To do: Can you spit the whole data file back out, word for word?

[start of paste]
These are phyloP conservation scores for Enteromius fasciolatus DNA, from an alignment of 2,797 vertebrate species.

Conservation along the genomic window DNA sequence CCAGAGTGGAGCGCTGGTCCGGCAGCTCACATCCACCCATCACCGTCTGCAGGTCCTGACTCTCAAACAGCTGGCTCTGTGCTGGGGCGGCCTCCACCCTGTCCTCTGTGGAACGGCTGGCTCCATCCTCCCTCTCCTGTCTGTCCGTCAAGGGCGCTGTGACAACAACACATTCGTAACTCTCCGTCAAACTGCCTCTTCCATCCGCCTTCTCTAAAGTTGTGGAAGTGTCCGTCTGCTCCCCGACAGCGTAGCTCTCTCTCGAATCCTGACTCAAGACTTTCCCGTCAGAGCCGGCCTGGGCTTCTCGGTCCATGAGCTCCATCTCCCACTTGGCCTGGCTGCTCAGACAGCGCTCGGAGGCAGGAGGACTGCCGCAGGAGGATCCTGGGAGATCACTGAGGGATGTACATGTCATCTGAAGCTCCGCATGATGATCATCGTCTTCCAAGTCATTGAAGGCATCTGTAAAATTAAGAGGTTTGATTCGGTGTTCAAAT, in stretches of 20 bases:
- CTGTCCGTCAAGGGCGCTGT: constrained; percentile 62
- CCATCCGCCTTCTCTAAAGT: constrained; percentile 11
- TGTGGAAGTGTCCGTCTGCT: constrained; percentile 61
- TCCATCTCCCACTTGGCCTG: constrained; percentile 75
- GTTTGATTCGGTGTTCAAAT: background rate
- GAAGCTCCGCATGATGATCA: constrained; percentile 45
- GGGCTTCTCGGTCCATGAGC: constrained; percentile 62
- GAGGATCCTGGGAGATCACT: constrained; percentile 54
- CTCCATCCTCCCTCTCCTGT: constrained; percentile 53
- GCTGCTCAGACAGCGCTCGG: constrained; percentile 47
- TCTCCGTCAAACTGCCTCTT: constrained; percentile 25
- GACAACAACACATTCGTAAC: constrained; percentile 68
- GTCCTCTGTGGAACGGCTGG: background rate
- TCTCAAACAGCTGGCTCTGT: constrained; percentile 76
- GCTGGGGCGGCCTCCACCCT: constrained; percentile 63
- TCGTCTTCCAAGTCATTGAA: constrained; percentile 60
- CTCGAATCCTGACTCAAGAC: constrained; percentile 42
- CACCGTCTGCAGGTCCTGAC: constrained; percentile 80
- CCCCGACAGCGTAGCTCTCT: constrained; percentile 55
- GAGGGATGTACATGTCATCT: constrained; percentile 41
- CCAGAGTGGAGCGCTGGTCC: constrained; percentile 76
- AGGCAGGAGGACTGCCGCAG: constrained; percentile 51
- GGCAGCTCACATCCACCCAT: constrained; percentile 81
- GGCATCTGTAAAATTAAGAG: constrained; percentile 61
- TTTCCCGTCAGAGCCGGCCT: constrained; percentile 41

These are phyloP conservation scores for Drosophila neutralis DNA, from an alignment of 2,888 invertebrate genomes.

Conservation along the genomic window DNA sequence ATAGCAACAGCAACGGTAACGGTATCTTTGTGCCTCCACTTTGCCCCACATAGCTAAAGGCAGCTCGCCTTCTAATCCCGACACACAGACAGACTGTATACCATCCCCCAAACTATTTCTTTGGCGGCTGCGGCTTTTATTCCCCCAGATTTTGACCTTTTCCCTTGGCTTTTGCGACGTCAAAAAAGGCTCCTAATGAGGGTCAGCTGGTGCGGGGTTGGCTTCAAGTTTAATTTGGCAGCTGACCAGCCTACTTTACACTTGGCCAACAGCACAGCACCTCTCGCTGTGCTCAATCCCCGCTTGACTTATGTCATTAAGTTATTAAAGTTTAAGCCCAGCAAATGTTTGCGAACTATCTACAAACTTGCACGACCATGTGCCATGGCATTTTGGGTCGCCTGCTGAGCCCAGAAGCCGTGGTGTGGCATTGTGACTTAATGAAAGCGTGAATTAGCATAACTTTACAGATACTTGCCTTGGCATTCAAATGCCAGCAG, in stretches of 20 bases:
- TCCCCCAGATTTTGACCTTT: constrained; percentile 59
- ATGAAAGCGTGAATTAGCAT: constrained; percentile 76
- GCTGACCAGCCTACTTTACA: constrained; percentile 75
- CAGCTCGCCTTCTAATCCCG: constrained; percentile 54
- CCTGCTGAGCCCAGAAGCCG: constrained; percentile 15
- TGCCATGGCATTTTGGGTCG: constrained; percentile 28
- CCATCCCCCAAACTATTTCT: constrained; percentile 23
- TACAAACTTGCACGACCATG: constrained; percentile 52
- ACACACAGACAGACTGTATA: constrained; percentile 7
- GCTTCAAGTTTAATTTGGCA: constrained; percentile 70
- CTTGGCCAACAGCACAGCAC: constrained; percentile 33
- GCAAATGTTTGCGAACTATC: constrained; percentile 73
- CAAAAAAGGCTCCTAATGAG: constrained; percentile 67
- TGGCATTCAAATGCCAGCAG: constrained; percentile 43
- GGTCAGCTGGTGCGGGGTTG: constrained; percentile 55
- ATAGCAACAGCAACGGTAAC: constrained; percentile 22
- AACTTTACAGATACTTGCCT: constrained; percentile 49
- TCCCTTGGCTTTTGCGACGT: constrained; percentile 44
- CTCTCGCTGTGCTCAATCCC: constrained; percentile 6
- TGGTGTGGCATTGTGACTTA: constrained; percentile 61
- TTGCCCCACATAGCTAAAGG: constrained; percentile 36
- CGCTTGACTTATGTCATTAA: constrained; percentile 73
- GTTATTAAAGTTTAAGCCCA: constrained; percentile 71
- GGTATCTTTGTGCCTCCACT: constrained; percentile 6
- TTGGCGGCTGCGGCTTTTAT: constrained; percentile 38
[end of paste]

These are phyloP conservation scores for Enteromius fasciolatus DNA, from an alignment of 2,797 vertebrate species.

Conservation along the genomic window DNA sequence CCAGAGTGGAGCGCTGGTCCGGCAGCTCACATCCACCCATCACCGTCTGCAGGTCCTGACTCTCAAACAGCTGGCTCTGTGCTGGGGCGGCCTCCACCCTGTCCTCTGTGGAACGGCTGGCTCCATCCTCCCTCTCCTGTCTGTCCGTCAAGGGCGCTGTGACAACAACACATTCGTAACTCTCCGTCAAACTGCCTCTTCCATCCGCCTTCTCTAAAGTTGTGGAAGTGTCCGTCTGCTCCCCGACAGCGTAGCTCTCTCTCGAATCCTGACTCAAGACTTTCCCGTCAGAGCCGGCCTGGGCTTCTCGGTCCATGAGCTCCATCTCCCACTTGGCCTGGCTGCTCAGACAGCGCTCGGAGGCAGGAGGACTGCCGCAGGAGGATCCTGGGAGATCACTGAGGGATGTACATGTCATCTGAAGCTCCGCATGATGATCATCGTCTTCCAAGTCATTGAAGGCATCTGTAAAATTAAGAGGTTTGATTCGGTGTTCAAAT, in stretches of 20 bases:
- CTGTCCGTCAAGGGCGCTGT: constrained; percentile 62
- CCATCCGCCTTCTCTAAAGT: constrained; percentile 11
- TGTGGAAGTGTCCGTCTGCT: constrained; percentile 61
- TCCATCTCCCACTTGGCCTG: constrained; percentile 75
- GTTTGATTCGGTGTTCAAAT: background rate
- GAAGCTCCGCATGATGATCA: constrained; percentile 45
- GGGCTTCTCGGTCCATGAGC: constrained; percentile 62
- GAGGATCCTGGGAGATCACT: constrained; percentile 54
- CTCCATCCTCCCTCTCCTGT: constrained; percentile 53
- GCTGCTCAGACAGCGCTCGG: constrained; percentile 47
- TCTCCGTCAAACTGCCTCTT: constrained; percentile 25
- GACAACAACACATTCGTAAC: constrained; percentile 68
- GTCCTCTGTGGAACGGCTGG: background rate
- TCTCAAACAGCTGGCTCTGT: constrained; percentile 76
- GCTGGGGCGGCCTCCACCCT: constrained; percentile 63
- TCGTCTTCCAAGTCATTGAA: constrained; percentile 60
- CTCGAATCCTGACTCAAGAC: constrained; percentile 42
- CACCGTCTGCAGGTCCTGAC: constrained; percentile 80
- CCCCGACAGCGTAGCTCTCT: constrained; percentile 55
- GAGGGATGTACATGTCATCT: constrained; percentile 41
- CCAGAGTGGAGCGCTGGTCC: constrained; percentile 76
- AGGCAGGAGGACTGCCGCAG: constrained; percentile 51
- GGCAGCTCACATCCACCCAT: constrained; percentile 81
- GGCATCTGTAAAATTAAGAG: constrained; percentile 61
- TTTCCCGTCAGAGCCGGCCT: constrained; percentile 41

These are phyloP conservation scores for Drosophila neutralis DNA, from an alignment of 2,888 invertebrate genomes.

Conservation along the genomic window DNA sequence ATAGCAACAGCAACGGTAACGGTATCTTTGTGCCTCCACTTTGCCCCACATAGCTAAAGGCAGCTCGCCTTCTAATCCCGACACACAGACAGACTGTATACCATCCCCCAAACTATTTCTTTGGCGGCTGCGGCTTTTATTCCCCCAGATTTTGACCTTTTCCCTTGGCTTTTGCGACGTCAAAAAAGGCTCCTAATGAGGGTCAGCTGGTGCGGGGTTGGCTTCAAGTTTAATTTGGCAGCTGACCAGCCTACTTTACACTTGGCCAACAGCACAGCACCTCTCGCTGTGCTCAATCCCCGCTTGACTTATGTCATTAAGTTATTAAAGTTTAAGCCCAGCAAATGTTTGCGAACTATCTACAAACTTGCACGACCATGTGCCATGGCATTTTGGGTCGCCTGCTGAGCCCAGAAGCCGTGGTGTGGCATTGTGACTTAATGAAAGCGTGAATTAGCATAACTTTACAGATACTTGCCTTGGCATTCAAATGCCAGCAG, in stretches of 20 bases:
- TCCCCCAGATTTTGACCTTT: constrained; percentile 59
- ATGAAAGCGTGAATTAGCAT: constrained; percentile 76
- GCTGACCAGCCTACTTTACA: constrained; percentile 75
- CAGCTCGCCTTCTAATCCCG: constrained; percentile 54
- CCTGCTGAGCCCAGAAGCCG: constrained; percentile 15
- TGCCATGGCATTTTGGGTCG: constrained; percentile 28
- CCATCCCCCAAACTATTTCT: constrained; percentile 23
- TACAAACTTGCACGACCATG: constrained; percentile 52
- ACACACAGACAGACTGTATA: constrained; percentile 7
- GCTTCAAGTTTAATTTGGCA: constrained; percentile 70
- CTTGGCCAACAGCACAGCAC: constrained; percentile 33
- GCAAATGTTTGCGAACTATC: constrained; percentile 73
- CAAAAAAGGCTCCTAATGAG: constrained; percentile 67
- TGGCATTCAAATGCCAGCAG: constrained; percentile 43
- GGTCAGCTGGTGCGGGGTTG: constrained; percentile 55
- ATAGCAACAGCAACGGTAAC: constrained; percentile 22
- AACTTTACAGATACTTGCCT: constrained; percentile 49
- TCCCTTGGCTTTTGCGACGT: constrained; percentile 44
- CTCTCGCTGTGCTCAATCCC: constrained; percentile 6
- TGGTGTGGCATTGTGACTTA: constrained; percentile 61
- TTGCCCCACATAGCTAAAGG: constrained; percentile 36
- CGCTTGACTTATGTCATTAA: constrained; percentile 73
- GTTATTAAAGTTTAAGCCCA: constrained; percentile 71
- GGTATCTTTGTGCCTCCACT: constrained; percentile 6
- TTGGCGGCTGCGGCTTTTAT: constrained; percentile 38